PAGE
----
However, the statement "absolute certainty in science can only be acquired by discovering propositions about the world that can be known to be true a priori — propositions that cannot possibly be thought to be false" smuggles in an assumption I do not agree with: that there are statements about the real world that can be known a priori. I see no reason to assume such things exist, and every reason in my experience to assume they don't. Cases where things have been suggested as a priori true about the world that exists (as opposed to a world or system set up by a theorist) seem to me to be cases of a failure of imagination. The real world--whatever that is--is not only stranger than we imagine, it's probably stranger than we *can* imagine. All our concepts are imperfect simplifications.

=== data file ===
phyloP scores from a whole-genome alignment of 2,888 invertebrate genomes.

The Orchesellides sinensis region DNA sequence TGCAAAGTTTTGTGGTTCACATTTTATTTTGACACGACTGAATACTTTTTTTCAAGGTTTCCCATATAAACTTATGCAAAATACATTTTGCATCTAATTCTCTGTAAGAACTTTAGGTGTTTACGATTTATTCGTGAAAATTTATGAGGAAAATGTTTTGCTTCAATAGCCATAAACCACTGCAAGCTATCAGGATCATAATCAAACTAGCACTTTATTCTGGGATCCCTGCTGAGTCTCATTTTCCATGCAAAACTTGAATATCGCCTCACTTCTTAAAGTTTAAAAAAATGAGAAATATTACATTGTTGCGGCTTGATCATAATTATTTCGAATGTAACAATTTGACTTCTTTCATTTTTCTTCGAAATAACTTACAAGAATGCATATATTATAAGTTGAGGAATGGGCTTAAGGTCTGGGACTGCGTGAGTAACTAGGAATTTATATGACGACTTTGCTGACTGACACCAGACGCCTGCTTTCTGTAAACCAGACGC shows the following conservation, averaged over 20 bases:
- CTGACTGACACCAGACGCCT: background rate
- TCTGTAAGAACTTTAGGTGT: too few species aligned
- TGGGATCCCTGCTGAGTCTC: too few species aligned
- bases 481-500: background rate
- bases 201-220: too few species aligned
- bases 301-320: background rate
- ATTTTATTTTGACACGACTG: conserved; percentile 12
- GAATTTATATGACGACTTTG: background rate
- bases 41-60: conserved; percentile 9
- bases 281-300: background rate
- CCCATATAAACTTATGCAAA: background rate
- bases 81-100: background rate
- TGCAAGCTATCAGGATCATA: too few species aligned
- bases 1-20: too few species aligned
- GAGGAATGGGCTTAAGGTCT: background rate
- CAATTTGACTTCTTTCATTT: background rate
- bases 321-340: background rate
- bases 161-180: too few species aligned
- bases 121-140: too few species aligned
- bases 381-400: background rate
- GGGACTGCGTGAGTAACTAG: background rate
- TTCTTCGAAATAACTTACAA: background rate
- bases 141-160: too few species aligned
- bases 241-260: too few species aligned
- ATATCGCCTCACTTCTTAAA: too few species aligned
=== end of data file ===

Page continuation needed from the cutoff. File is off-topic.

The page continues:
Thus, partial "explanation" is the best we can do. See what works, see what doesn't, revise our models appropriately. If you want "absolute" knowledge from science, you're going to be disappointed.

(in my opinion, of course--that goes with the territory)
I suspect one of two things will happen. Either (a) my point will be completely ignored, or (b) it will trigger rage among the true believers. People love to protect cognitive consistency. I hope I'll learn something interesting. Maybe the students of Mises can teach me more than I've given them credit for.

What Is a Scientific Theory? - Mark R. Crovelli - Mises Daily

03 January, 2012

Tonight's lesson from the Iowa caucuses

One empire down, one to go?

Here's an interesting perspective on where we've been and where we're going, as articulated by Monika Halan: